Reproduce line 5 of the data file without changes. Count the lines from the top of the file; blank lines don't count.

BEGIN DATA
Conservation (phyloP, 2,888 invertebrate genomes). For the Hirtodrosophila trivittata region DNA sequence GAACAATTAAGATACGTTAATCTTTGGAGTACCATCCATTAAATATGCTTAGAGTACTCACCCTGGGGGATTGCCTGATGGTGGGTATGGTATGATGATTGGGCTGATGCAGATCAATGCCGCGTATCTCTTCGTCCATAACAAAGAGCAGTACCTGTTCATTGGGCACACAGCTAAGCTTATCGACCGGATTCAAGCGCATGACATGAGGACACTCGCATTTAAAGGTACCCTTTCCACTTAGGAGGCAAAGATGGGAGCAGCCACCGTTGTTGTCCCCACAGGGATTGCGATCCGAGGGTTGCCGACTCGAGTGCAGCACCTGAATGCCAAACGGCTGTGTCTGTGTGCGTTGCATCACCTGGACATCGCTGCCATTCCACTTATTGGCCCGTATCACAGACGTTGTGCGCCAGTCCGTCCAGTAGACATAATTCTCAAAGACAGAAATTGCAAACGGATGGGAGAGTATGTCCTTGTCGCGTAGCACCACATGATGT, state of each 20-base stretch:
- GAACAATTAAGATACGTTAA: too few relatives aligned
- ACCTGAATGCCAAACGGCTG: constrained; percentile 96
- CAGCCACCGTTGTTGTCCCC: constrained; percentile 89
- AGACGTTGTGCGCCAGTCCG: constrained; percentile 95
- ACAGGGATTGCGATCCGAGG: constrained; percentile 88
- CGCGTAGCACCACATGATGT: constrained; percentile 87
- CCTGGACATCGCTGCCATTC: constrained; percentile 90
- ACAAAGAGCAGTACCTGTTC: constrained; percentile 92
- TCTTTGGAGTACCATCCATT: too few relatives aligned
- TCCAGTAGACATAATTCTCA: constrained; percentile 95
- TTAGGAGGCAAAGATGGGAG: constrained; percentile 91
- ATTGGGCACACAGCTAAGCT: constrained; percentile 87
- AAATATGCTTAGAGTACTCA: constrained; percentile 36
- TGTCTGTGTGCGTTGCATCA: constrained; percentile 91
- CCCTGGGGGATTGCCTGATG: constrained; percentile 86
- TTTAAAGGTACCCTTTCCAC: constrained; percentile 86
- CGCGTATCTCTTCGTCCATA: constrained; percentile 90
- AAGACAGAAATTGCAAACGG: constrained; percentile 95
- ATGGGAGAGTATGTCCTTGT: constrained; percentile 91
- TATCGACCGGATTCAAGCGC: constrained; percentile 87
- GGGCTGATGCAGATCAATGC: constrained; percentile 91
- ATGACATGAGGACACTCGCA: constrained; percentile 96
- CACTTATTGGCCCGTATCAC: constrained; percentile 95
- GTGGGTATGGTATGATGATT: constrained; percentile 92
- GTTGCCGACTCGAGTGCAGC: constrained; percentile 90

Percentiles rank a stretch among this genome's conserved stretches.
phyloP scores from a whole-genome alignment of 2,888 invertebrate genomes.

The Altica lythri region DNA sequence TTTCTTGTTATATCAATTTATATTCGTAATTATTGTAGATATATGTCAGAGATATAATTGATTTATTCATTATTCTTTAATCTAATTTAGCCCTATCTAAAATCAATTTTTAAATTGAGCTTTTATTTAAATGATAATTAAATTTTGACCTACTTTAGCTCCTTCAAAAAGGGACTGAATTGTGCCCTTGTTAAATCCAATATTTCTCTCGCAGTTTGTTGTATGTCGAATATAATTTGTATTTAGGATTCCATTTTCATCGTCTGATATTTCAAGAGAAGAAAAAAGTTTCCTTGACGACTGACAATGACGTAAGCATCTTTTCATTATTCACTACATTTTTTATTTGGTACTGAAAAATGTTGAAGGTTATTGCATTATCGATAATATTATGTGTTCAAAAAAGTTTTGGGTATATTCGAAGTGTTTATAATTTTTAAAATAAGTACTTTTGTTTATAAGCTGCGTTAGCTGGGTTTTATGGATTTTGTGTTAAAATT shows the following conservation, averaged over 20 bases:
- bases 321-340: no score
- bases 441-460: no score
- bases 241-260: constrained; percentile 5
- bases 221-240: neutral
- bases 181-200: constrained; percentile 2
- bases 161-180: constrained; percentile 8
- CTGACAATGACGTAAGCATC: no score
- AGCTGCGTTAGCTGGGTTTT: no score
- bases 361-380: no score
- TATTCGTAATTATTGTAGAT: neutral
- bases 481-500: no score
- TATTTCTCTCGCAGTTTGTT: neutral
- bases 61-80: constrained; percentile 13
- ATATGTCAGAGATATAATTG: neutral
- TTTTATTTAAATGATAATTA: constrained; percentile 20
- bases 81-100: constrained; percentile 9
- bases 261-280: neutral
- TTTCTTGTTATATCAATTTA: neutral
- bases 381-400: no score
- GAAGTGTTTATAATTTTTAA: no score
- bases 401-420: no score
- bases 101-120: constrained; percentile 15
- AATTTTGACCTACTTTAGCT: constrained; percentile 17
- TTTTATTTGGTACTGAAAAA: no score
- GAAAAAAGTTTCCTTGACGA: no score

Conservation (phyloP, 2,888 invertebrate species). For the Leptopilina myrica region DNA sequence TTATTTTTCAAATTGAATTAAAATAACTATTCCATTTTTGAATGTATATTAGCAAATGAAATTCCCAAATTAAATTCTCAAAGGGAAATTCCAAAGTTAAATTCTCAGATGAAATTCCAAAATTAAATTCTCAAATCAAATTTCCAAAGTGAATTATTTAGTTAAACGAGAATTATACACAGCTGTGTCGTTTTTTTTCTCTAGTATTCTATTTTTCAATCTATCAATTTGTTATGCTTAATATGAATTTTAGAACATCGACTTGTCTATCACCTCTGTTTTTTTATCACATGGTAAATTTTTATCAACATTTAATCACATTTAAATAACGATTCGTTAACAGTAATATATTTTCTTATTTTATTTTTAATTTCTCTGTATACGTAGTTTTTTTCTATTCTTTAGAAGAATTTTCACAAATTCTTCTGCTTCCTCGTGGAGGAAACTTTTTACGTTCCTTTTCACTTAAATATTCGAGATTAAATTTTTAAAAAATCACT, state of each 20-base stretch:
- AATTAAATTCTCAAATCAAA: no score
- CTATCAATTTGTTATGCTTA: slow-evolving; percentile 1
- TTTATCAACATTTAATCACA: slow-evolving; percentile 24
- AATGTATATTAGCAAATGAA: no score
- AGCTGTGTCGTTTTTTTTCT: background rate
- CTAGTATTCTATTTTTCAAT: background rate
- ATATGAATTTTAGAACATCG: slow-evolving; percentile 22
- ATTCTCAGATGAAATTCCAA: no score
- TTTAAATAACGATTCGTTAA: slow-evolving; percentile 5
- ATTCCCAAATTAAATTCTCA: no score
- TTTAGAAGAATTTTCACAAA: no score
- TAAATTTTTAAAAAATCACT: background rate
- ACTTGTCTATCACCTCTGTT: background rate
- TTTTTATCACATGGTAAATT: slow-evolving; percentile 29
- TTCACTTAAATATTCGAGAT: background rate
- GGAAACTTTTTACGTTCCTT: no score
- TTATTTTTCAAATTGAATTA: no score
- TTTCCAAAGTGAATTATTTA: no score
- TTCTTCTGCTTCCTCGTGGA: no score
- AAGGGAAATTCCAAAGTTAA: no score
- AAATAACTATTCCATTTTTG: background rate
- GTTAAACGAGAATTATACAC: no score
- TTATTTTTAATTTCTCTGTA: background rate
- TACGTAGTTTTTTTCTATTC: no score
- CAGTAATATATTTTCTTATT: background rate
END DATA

- AGACGTTGTGCGCCAGTCCG: constrained; percentile 95